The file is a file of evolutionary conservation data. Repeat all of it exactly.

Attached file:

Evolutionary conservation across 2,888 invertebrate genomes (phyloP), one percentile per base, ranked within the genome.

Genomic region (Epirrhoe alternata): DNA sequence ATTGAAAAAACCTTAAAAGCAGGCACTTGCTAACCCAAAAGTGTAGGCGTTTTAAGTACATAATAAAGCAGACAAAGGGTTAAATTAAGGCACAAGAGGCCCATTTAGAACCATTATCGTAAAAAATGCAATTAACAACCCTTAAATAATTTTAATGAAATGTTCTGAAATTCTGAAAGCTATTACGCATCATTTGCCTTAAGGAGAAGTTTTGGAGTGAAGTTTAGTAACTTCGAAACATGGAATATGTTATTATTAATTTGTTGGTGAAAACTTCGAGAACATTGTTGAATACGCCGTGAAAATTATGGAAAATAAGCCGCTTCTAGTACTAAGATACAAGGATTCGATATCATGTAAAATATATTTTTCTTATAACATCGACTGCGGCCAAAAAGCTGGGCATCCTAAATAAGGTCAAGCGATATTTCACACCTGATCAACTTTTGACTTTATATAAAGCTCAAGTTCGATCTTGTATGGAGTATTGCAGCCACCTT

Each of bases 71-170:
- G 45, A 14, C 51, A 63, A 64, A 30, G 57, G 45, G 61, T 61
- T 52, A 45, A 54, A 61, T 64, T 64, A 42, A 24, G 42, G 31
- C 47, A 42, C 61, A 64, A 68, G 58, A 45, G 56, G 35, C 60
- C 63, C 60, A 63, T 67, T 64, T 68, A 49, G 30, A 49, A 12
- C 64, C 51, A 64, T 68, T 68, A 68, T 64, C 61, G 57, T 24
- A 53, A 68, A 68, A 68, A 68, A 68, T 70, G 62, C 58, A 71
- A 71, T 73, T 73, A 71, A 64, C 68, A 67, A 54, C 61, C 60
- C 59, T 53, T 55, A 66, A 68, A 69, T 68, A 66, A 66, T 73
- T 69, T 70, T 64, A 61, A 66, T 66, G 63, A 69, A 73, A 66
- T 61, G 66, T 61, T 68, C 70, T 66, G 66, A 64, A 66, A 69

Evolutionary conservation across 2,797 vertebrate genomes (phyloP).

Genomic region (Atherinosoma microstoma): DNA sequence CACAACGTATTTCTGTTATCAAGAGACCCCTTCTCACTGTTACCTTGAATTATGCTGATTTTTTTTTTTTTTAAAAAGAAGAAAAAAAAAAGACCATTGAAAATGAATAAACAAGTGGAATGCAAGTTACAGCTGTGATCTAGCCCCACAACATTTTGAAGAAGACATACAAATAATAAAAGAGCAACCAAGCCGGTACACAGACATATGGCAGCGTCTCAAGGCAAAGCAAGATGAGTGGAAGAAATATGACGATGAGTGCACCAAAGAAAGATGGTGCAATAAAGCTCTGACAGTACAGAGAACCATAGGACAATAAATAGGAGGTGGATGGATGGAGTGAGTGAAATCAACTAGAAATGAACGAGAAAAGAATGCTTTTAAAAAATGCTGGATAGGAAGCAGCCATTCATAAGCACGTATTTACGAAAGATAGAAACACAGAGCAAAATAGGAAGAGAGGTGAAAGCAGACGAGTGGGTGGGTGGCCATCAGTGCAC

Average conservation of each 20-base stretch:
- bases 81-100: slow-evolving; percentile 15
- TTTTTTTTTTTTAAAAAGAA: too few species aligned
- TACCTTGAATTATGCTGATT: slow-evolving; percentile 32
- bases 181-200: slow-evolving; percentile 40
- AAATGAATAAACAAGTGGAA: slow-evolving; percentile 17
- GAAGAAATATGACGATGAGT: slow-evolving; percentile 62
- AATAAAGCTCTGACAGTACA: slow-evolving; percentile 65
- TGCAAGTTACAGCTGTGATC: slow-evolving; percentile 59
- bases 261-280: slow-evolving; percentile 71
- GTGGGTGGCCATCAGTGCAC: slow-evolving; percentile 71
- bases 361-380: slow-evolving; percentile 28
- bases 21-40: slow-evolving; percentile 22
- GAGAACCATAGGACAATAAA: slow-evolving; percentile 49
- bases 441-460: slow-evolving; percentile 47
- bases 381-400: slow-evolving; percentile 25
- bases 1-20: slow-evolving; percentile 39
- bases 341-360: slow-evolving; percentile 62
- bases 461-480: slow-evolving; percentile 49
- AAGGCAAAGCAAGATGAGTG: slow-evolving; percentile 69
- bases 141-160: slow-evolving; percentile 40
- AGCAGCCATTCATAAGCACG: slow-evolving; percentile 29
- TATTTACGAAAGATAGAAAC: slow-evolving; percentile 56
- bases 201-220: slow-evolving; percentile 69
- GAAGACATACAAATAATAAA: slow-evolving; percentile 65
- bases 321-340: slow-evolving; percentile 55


Evolutionary conservation across 2,888 invertebrate genomes (phyloP), one percentile per base, ranked within the genome.

Genomic region (Epirrhoe alternata): DNA sequence ATTGAAAAAACCTTAAAAGCAGGCACTTGCTAACCCAAAAGTGTAGGCGTTTTAAGTACATAATAAAGCAGACAAAGGGTTAAATTAAGGCACAAGAGGCCCATTTAGAACCATTATCGTAAAAAATGCAATTAACAACCCTTAAATAATTTTAATGAAATGTTCTGAAATTCTGAAAGCTATTACGCATCATTTGCCTTAAGGAGAAGTTTTGGAGTGAAGTTTAGTAACTTCGAAACATGGAATATGTTATTATTAATTTGTTGGTGAAAACTTCGAGAACATTGTTGAATACGCCGTGAAAATTATGGAAAATAAGCCGCTTCTAGTACTAAGATACAAGGATTCGATATCATGTAAAATATATTTTTCTTATAACATCGACTGCGGCCAAAAAGCTGGGCATCCTAAATAAGGTCAAGCGATATTTCACACCTGATCAACTTTTGACTTTATATAAAGCTCAAGTTCGATCTTGTATGGAGTATTGCAGCCACCTT

Each of bases 71-170:
- G 45, A 14, C 51, A 63, A 64, A 30, G 57, G 45, G 61, T 61
- T 52, A 45, A 54, A 61, T 64, T 64, A 42, A 24, G 42, G 31
- C 47, A 42, C 61, A 64, A 68, G 58, A 45, G 56, G 35, C 60
- C 63, C 60, A 63, T 67, T 64, T 68, A 49, G 30, A 49, A 12
- C 64, C 51, A 64, T 68, T 68, A 68, T 64, C 61, G 57, T 24
- A 53, A 68, A 68, A 68, A 68, A 68, T 70, G 62, C 58, A 71
- A 71, T 73, T 73, A 71, A 64, C 68, A 67, A 54, C 61, C 60
- C 59, T 53, T 55, A 66, A 68, A 69, T 68, A 66, A 66, T 73
- T 69, T 70, T 64, A 61, A 66, T 66, G 63, A 69, A 73, A 66
- T 61, G 66, T 61, T 68, C 70, T 66, G 66, A 64, A 66, A 69

Evolutionary conservation across 2,797 vertebrate genomes (phyloP).

Genomic region (Atherinosoma microstoma): DNA sequence CACAACGTATTTCTGTTATCAAGAGACCCCTTCTCACTGTTACCTTGAATTATGCTGATTTTTTTTTTTTTTAAAAAGAAGAAAAAAAAAAGACCATTGAAAATGAATAAACAAGTGGAATGCAAGTTACAGCTGTGATCTAGCCCCACAACATTTTGAAGAAGACATACAAATAATAAAAGAGCAACCAAGCCGGTACACAGACATATGGCAGCGTCTCAAGGCAAAGCAAGATGAGTGGAAGAAATATGACGATGAGTGCACCAAAGAAAGATGGTGCAATAAAGCTCTGACAGTACAGAGAACCATAGGACAATAAATAGGAGGTGGATGGATGGAGTGAGTGAAATCAACTAGAAATGAACGAGAAAAGAATGCTTTTAAAAAATGCTGGATAGGAAGCAGCCATTCATAAGCACGTATTTACGAAAGATAGAAACACAGAGCAAAATAGGAAGAGAGGTGAAAGCAGACGAGTGGGTGGGTGGCCATCAGTGCAC

Average conservation of each 20-base stretch:
- bases 81-100: slow-evolving; percentile 15
- TTTTTTTTTTTTAAAAAGAA: too few species aligned
- TACCTTGAATTATGCTGATT: slow-evolving; percentile 32
- bases 181-200: slow-evolving; percentile 40
- AAATGAATAAACAAGTGGAA: slow-evolving; percentile 17
- GAAGAAATATGACGATGAGT: slow-evolving; percentile 62
- AATAAAGCTCTGACAGTACA: slow-evolving; percentile 65
- TGCAAGTTACAGCTGTGATC: slow-evolving; percentile 59
- bases 261-280: slow-evolving; percentile 71
- GTGGGTGGCCATCAGTGCAC: slow-evolving; percentile 71
- bases 361-380: slow-evolving; percentile 28
- bases 21-40: slow-evolving; percentile 22
- GAGAACCATAGGACAATAAA: slow-evolving; percentile 49
- bases 441-460: slow-evolving; percentile 47
- bases 381-400: slow-evolving; percentile 25
- bases 1-20: slow-evolving; percentile 39
- bases 341-360: slow-evolving; percentile 62
- bases 461-480: slow-evolving; percentile 49
- AAGGCAAAGCAAGATGAGTG: slow-evolving; percentile 69
- bases 141-160: slow-evolving; percentile 40
- AGCAGCCATTCATAAGCACG: slow-evolving; percentile 29
- TATTTACGAAAGATAGAAAC: slow-evolving; percentile 56
- bases 201-220: slow-evolving; percentile 69
- GAAGACATACAAATAATAAA: slow-evolving; percentile 65
- bases 321-340: slow-evolving; percentile 55